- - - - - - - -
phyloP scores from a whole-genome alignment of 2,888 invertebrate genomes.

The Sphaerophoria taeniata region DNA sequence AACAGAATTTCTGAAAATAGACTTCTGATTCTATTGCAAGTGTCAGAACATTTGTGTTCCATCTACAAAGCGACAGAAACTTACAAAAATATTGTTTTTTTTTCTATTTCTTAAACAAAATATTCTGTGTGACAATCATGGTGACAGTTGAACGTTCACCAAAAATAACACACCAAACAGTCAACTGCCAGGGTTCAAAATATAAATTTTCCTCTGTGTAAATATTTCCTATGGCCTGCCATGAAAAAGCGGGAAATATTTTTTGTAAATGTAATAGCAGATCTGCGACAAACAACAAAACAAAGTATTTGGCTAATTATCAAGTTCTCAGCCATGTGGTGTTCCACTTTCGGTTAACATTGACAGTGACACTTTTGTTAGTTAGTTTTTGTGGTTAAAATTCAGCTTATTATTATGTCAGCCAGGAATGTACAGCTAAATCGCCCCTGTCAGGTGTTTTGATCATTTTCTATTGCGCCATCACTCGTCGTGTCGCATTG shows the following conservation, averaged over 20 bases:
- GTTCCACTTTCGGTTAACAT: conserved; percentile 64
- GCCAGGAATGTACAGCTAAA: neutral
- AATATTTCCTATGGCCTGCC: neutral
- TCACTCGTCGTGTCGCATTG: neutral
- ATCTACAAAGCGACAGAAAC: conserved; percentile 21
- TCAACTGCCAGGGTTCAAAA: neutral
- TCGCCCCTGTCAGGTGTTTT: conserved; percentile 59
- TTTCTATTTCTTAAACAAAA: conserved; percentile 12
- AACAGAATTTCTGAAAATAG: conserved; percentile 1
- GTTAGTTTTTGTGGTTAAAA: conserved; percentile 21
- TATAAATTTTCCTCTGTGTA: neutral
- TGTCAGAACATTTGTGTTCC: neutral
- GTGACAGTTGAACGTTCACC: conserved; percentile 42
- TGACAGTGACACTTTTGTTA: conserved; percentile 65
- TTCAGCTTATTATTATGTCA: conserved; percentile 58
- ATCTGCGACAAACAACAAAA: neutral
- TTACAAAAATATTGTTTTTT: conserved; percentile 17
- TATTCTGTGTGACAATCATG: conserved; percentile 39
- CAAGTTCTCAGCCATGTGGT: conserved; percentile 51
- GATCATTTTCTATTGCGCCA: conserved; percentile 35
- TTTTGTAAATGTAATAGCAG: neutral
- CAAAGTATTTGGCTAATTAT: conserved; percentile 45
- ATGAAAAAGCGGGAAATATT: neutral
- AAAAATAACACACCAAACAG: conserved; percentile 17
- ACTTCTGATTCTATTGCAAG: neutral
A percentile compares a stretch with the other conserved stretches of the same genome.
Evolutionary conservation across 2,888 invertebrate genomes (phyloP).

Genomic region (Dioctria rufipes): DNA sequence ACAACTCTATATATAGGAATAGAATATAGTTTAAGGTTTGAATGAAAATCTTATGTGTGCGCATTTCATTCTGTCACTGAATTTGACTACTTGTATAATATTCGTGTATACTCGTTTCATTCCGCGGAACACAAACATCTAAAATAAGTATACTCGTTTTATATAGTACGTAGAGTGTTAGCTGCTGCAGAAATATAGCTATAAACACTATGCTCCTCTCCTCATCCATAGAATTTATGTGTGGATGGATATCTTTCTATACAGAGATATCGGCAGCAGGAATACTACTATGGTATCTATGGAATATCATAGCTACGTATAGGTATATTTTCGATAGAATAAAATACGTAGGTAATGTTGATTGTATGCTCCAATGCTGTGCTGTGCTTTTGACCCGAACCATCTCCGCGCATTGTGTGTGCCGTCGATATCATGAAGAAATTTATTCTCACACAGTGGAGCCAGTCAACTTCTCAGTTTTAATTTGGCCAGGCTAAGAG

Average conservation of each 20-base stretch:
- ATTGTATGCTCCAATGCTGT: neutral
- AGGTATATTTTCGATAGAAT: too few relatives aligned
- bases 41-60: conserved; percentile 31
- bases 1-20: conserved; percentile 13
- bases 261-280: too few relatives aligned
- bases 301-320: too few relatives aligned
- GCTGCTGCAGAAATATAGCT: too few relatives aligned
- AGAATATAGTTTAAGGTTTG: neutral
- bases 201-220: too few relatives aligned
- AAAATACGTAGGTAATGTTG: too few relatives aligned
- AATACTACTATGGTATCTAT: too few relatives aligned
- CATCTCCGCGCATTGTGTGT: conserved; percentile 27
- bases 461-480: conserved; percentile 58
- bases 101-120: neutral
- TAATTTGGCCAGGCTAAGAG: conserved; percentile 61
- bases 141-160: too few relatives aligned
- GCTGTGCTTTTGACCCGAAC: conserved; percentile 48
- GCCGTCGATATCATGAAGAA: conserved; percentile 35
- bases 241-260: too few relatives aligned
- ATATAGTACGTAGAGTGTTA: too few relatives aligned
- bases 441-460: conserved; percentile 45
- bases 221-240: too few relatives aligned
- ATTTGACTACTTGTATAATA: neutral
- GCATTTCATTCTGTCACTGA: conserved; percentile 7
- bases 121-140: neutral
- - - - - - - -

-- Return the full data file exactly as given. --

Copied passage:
phyloP scores from a whole-genome alignment of 2,888 invertebrate genomes.

The Sphaerophoria taeniata region DNA sequence AACAGAATTTCTGAAAATAGACTTCTGATTCTATTGCAAGTGTCAGAACATTTGTGTTCCATCTACAAAGCGACAGAAACTTACAAAAATATTGTTTTTTTTTCTATTTCTTAAACAAAATATTCTGTGTGACAATCATGGTGACAGTTGAACGTTCACCAAAAATAACACACCAAACAGTCAACTGCCAGGGTTCAAAATATAAATTTTCCTCTGTGTAAATATTTCCTATGGCCTGCCATGAAAAAGCGGGAAATATTTTTTGTAAATGTAATAGCAGATCTGCGACAAACAACAAAACAAAGTATTTGGCTAATTATCAAGTTCTCAGCCATGTGGTGTTCCACTTTCGGTTAACATTGACAGTGACACTTTTGTTAGTTAGTTTTTGTGGTTAAAATTCAGCTTATTATTATGTCAGCCAGGAATGTACAGCTAAATCGCCCCTGTCAGGTGTTTTGATCATTTTCTATTGCGCCATCACTCGTCGTGTCGCATTG shows the following conservation, averaged over 20 bases:
- GTTCCACTTTCGGTTAACAT: conserved; percentile 64
- GCCAGGAATGTACAGCTAAA: neutral
- AATATTTCCTATGGCCTGCC: neutral
- TCACTCGTCGTGTCGCATTG: neutral
- ATCTACAAAGCGACAGAAAC: conserved; percentile 21
- TCAACTGCCAGGGTTCAAAA: neutral
- TCGCCCCTGTCAGGTGTTTT: conserved; percentile 59
- TTTCTATTTCTTAAACAAAA: conserved; percentile 12
- AACAGAATTTCTGAAAATAG: conserved; percentile 1
- GTTAGTTTTTGTGGTTAAAA: conserved; percentile 21
- TATAAATTTTCCTCTGTGTA: neutral
- TGTCAGAACATTTGTGTTCC: neutral
- GTGACAGTTGAACGTTCACC: conserved; percentile 42
- TGACAGTGACACTTTTGTTA: conserved; percentile 65
- TTCAGCTTATTATTATGTCA: conserved; percentile 58
- ATCTGCGACAAACAACAAAA: neutral
- TTACAAAAATATTGTTTTTT: conserved; percentile 17
- TATTCTGTGTGACAATCATG: conserved; percentile 39
- CAAGTTCTCAGCCATGTGGT: conserved; percentile 51
- GATCATTTTCTATTGCGCCA: conserved; percentile 35
- TTTTGTAAATGTAATAGCAG: neutral
- CAAAGTATTTGGCTAATTAT: conserved; percentile 45
- ATGAAAAAGCGGGAAATATT: neutral
- AAAAATAACACACCAAACAG: conserved; percentile 17
- ACTTCTGATTCTATTGCAAG: neutral
A percentile compares a stretch with the other conserved stretches of the same genome.
Evolutionary conservation across 2,888 invertebrate genomes (phyloP).

Genomic region (Dioctria rufipes): DNA sequence ACAACTCTATATATAGGAATAGAATATAGTTTAAGGTTTGAATGAAAATCTTATGTGTGCGCATTTCATTCTGTCACTGAATTTGACTACTTGTATAATATTCGTGTATACTCGTTTCATTCCGCGGAACACAAACATCTAAAATAAGTATACTCGTTTTATATAGTACGTAGAGTGTTAGCTGCTGCAGAAATATAGCTATAAACACTATGCTCCTCTCCTCATCCATAGAATTTATGTGTGGATGGATATCTTTCTATACAGAGATATCGGCAGCAGGAATACTACTATGGTATCTATGGAATATCATAGCTACGTATAGGTATATTTTCGATAGAATAAAATACGTAGGTAATGTTGATTGTATGCTCCAATGCTGTGCTGTGCTTTTGACCCGAACCATCTCCGCGCATTGTGTGTGCCGTCGATATCATGAAGAAATTTATTCTCACACAGTGGAGCCAGTCAACTTCTCAGTTTTAATTTGGCCAGGCTAAGAG

Average conservation of each 20-base stretch:
- ATTGTATGCTCCAATGCTGT: neutral
- AGGTATATTTTCGATAGAAT: too few relatives aligned
- bases 41-60: conserved; percentile 31
- bases 1-20: conserved; percentile 13
- bases 261-280: too few relatives aligned
- bases 301-320: too few relatives aligned
- GCTGCTGCAGAAATATAGCT: too few relatives aligned
- AGAATATAGTTTAAGGTTTG: neutral
- bases 201-220: too few relatives aligned
- AAAATACGTAGGTAATGTTG: too few relatives aligned
- AATACTACTATGGTATCTAT: too few relatives aligned
- CATCTCCGCGCATTGTGTGT: conserved; percentile 27
- bases 461-480: conserved; percentile 58
- bases 101-120: neutral
- TAATTTGGCCAGGCTAAGAG: conserved; percentile 61
- bases 141-160: too few relatives aligned
- GCTGTGCTTTTGACCCGAAC: conserved; percentile 48
- GCCGTCGATATCATGAAGAA: conserved; percentile 35
- bases 241-260: too few relatives aligned
- ATATAGTACGTAGAGTGTTA: too few relatives aligned
- bases 441-460: conserved; percentile 45
- bases 221-240: too few relatives aligned
- ATTTGACTACTTGTATAATA: neutral
- GCATTTCATTCTGTCACTGA: conserved; percentile 7
- bases 121-140: neutral